By Chris Kramer
When people get divorced, far too often they are consumed by the emotional and legal struggle that divorce can cause, and often forget about the emotional toll the divorce can take on the children involved.
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It's important to make sure that your children understand what a divorce is. You don't want them to be left lost and confused about what is happening. Kids are more observant than you might think, and you don't want them to notice significant changes and wonder about it.
Your children might try to blame themselves and try to fix the relationship. This can add a lot of stress to your children and may be detrimental to their emotional well-being. It's important that your children know the divorce is not their fault.
In many divorces, emotions are high, and the divorce can grow spiteful. If it is possible, try to have a conversation with your children together with your spouse. If the two of you discuss what is happening with your children and try your best to answer their questions, it will often be easier for them to understand.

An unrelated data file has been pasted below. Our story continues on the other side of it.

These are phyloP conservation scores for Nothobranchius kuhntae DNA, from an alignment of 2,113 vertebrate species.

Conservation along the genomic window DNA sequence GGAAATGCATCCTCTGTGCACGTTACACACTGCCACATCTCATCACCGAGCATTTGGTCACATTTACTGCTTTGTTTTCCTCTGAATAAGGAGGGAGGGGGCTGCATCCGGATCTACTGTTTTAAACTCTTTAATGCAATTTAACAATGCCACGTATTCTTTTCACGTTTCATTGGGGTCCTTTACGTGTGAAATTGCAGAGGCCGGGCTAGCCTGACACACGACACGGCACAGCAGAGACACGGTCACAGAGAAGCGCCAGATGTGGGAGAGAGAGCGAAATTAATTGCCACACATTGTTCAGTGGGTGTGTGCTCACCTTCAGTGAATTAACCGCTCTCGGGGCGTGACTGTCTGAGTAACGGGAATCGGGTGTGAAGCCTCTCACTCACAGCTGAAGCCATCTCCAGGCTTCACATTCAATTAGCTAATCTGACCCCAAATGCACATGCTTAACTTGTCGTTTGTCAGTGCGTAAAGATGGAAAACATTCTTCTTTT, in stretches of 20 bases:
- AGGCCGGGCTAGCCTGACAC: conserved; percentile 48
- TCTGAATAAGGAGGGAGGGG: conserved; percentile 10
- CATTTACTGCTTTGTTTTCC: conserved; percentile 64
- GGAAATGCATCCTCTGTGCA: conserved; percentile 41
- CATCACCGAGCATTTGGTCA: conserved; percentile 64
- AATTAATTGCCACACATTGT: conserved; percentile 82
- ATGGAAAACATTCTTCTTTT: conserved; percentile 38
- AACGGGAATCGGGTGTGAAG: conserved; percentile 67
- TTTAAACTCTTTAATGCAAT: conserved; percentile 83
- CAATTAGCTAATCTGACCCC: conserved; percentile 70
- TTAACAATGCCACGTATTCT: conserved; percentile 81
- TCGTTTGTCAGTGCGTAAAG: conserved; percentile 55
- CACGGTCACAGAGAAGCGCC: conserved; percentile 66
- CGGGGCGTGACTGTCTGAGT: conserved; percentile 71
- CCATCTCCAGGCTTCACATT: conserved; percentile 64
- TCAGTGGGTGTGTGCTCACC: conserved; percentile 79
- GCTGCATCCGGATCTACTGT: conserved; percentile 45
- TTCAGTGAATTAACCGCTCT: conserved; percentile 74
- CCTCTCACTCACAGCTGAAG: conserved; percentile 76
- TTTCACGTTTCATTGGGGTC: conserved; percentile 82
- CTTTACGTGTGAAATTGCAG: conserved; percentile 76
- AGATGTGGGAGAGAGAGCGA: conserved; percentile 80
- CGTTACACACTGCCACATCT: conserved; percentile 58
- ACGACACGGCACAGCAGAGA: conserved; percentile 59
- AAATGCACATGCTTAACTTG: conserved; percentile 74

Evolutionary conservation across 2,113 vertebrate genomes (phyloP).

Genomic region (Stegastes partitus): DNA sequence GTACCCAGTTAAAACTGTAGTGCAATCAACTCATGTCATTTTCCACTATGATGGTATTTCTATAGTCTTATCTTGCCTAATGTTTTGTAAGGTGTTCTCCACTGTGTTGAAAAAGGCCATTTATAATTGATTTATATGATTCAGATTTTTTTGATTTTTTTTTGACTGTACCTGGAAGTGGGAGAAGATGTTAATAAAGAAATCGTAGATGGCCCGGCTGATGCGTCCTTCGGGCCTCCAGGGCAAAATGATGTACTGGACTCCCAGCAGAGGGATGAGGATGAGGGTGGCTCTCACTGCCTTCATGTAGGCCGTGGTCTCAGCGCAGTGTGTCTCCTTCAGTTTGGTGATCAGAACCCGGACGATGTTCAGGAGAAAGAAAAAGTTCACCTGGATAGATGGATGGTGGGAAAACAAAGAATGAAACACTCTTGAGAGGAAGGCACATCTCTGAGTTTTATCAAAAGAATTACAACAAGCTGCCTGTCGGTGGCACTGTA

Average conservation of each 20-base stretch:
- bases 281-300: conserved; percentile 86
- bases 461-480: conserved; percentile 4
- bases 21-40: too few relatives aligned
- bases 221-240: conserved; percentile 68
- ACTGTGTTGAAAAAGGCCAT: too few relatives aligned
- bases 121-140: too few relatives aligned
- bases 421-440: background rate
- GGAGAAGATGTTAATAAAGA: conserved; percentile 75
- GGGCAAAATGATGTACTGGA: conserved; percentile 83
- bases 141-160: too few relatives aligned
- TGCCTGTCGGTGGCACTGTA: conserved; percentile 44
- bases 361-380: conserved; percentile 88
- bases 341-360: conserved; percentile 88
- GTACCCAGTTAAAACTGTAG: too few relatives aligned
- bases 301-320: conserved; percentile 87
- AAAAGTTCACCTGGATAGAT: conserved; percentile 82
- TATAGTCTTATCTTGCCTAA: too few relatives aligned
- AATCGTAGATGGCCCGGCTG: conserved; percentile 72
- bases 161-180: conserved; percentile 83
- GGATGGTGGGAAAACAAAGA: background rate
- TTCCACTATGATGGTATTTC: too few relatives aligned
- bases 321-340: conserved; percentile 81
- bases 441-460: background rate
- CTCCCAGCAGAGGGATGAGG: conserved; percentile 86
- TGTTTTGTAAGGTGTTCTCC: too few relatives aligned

It also might be helpful not to complain or blame your spouse in front of your child. Your spouse is about to be your ex, but to your child, your spouse is still mom or dad. Your relationship is ending, but, in most cases, your children's relationship with their parent is not. Always keep that in mind when you are talking to your child about your future ex.
With all of these tips, it is very important to remain age-aware. You may not want to tell your 5-year-old details about the divorce that you may feel comfortable telling a 16-year-old. Likewise, you may not want to keep teenagers in the dark just because you feel you are trying to protect them.
While you may find this information helpful, just remember that every situation is unique and you will have to decide on the best way to approach your children and take the course of action that works for you.